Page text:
Hondo

Improve the accessibility of ConvertKit forms

ConvertKit is a great way to connect with your customers, readers, or simply, fans through email. Their default form embeds come with a few accessibility errors though. Correcting those errors is very easy though.

Here is a complete example of a ConvertKit form embed.

<div class="ck_form_container ck_inline" data-ck-version="6">
  <div class="ck_form ck_naked">
  <div class="ck_form_fields">
    <div id="ck_success_msg" style="display:none;">
      <p>Success! Now check your email to confirm your subscription.</p>
    </div>

    <!--  Form starts here  -->
    <form id="ck_subscribe_form" class="ck_subscribe_form" action="{{REDACTED}}" data-remote="true">
      <input type="hidden" value="{&quot;form_style&quot;:&quot;naked&quot;}" id="ck_form_options">
      <input type="hidden" name="id" value="{{REDACTED}}" id="landing_page_id">
      <input type="hidden" name="ck_form_recaptcha" value="" id="ck_form_recaptcha">
      <div class="ck_errorArea">
        <div id="ck_error_msg" style="display:none">
          <p>There was an error submitting your subscription. Please try again.</p>
        </div>
      </div>
      <div class="ck_control_group ck_email_field_group">
        <label class="ck_label" for="ck_emailField" style="display: none">Email Address</label>
        <input type="text" name="first_name" class="ck_first_name" id="ck_firstNameField" placeholder="First Name">
        <input type="email" name="email" class="ck_email_address" id="ck_emailField" placeholder="Email Address" required>
      </div>
      <div class="ck_control_group ck_captcha2_h_field_group ck-captcha2-h" style="position: absolute !important;left: -999em !important;">
        <input type="text" name="captcha2_h" class="ck-captcha2-h" id="ck_captcha2_h" placeholder="We use this field to detect spam bots. If you fill this in, you will be marked as a spammer.">
      </div>


      <button class="subscribe_button ck_subscribe_button btn fields" id="ck_subscribe_button">
        Subscribe
      </button>
    </form>
  </div>

</div>

</div>

The accessibility issues in this form have to do with the labels on the inputs. Web accessibility standards require labels for each form control on a page.

<div class="ck_control_group ck_email_field_group">
  <label class="ck_label" for="ck_emailField" style="display: none">Email Address</label>
  <input type="text" name="first_name" class="ck_first_name" id="ck_firstNameField" placeholder="First Name">
  <input type="email" name="email" class="ck_email_address" id="ck_emailField" placeholder="Email Address" required>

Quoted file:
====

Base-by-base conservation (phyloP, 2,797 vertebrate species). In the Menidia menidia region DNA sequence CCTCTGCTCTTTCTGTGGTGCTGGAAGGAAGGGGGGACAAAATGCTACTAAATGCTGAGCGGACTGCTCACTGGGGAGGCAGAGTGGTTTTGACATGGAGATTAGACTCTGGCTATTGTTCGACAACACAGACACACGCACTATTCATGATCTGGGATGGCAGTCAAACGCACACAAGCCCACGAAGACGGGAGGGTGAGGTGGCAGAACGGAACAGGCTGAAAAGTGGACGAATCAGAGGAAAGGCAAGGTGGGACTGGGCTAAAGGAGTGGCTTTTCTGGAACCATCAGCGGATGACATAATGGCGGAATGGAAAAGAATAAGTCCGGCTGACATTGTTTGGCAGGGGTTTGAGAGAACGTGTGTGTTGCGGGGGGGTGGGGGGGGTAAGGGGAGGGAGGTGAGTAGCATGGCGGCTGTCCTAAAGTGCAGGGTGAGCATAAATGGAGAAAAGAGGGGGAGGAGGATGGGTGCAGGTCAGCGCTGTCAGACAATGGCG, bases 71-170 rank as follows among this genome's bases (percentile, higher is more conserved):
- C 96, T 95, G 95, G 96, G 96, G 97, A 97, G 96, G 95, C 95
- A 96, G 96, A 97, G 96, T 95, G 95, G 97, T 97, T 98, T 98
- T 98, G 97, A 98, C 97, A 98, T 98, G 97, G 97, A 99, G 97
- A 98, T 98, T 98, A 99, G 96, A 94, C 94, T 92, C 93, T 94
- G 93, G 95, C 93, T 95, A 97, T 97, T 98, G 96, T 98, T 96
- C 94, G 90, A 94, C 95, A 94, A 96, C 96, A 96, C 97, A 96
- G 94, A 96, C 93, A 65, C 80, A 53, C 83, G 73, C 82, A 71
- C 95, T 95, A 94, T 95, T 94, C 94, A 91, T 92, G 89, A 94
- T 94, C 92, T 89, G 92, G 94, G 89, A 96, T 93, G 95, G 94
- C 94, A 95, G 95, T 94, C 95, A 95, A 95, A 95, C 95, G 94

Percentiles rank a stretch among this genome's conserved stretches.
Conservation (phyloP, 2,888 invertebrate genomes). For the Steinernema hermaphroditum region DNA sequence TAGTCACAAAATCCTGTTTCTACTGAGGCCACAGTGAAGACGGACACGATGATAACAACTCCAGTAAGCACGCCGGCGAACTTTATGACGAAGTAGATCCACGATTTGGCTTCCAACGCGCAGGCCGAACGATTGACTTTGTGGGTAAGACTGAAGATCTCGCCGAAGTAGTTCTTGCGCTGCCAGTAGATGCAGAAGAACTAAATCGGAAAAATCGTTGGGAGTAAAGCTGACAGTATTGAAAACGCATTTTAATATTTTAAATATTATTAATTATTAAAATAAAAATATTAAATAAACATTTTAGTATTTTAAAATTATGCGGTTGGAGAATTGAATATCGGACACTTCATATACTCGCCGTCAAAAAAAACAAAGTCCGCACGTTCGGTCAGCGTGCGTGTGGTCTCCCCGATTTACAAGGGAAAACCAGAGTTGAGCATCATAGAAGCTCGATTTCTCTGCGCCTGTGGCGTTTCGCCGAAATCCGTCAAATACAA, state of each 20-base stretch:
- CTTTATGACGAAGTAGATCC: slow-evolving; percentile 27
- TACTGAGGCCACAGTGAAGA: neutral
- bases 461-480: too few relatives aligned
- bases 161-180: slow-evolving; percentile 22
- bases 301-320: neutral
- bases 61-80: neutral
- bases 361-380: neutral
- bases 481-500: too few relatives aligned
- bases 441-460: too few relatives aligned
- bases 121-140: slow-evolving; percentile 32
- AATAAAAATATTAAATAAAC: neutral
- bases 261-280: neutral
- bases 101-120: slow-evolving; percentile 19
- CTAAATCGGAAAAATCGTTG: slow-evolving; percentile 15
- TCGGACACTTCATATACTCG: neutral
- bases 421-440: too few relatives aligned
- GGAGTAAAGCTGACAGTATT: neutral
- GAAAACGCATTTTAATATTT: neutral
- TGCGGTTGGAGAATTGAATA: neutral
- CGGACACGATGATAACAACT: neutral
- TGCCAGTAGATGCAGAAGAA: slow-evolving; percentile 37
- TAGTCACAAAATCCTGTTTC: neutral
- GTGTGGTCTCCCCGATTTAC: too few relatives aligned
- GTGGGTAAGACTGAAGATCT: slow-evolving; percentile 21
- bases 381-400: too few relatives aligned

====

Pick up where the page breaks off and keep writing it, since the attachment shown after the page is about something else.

</div>

The main inputs to collect first name and email are set with a single label. This label is hidden via inline styles. This prevents screen readers from properly identifying the fields as it won’t be spoken by the screen reader. An opposite problem occurs with the honeypot field that comes later.

<div class="ck_control_group ck_captcha2_h_field_group ck-captcha2-h" style="position: absolute !important;left: -999em !important;">
  <input type="text" name="captcha2_h" class="ck-captcha2-h" id="ck_captcha2_h" placeholder="We use this field to detect spam bots. If you fill this in, you will be marked as a spammer.">
</div>

A honeypot field is a text input field that is not hidden using the display property of CSS, but rather uses some CSS trickery to visually hide the field from users. Both of these issues are easy to correct. Here is how to improve the accessibility of the ConvertKit embed.

For the primary fields, adding a label for each input and displaying them will resolve the accessibility errors. This can be handled with the following HTML:

<div class="ck_control_group ck_email_field_group">
  <label class="ck_label" for="ck_firstNameField">First Name</label>
  <input type="text" name="first_name" class="ck_first_name" id="ck_firstNameField" placeholder="First Name">
  <label class="ck_label" for="ck_emailField">Email Address</label>
  <input type="email" name="email" class="ck_email_address" id="ck_emailField" placeholder="Email Address" required>
</div>

In the example above, the label will be displayed for users in the browser. Since this may not be ideal for many, a class called visually-hidden is added to the labels to hide them in an accessible manner. Here is an example:

<div class="ck_control_group ck_email_field_group">
  <label class="ck_label visually-hidden" for="ck_firstNameField">First Name</label>
  <input type="text" name="first_name" class="ck_first_name" id="ck_firstNameField" placeholder="First Name">
  <label class="ck_label visually-hidden" for="ck_emailField">Email Address</label>
  <input type="email" name="email" class="ck_email_address" id="ck_emailField" placeholder="Email Address" required>
</div>
<style>
  .visually-hidden {
    border: 0;
    clip: rect(0 0 0 0);
    height: 1px;
    margin: -1px;
    overflow: hidden;
    padding: 0;
    position: absolute;
    width: 1px;
  }
</style>

For the honeypot field, using the similar pattern will help clarify the fields purpose.

<div class="ck_control_group ck_captcha2_h_field_group ck-captcha2-h visually-hidden">
  <label class="ck_label" for="ck_captcha2_h">We use this field to detect spam bots. If you fill this in, you will be marked as a spammer.</label>
  <input type="text" name="captcha2_h" class="ck-captcha2-h" id="ck_captcha2_h">
</div>

With the visually-hidden class, the parent container be hidden to remove the label and field. Screen readers will now properly identify the honeypot field and some extra inline style cruft can be cleaned up as well.

Now that your ConvertKit form is free of accessibility errors, make sure to subscribe to my weekly newsletter for more front end development goodies.

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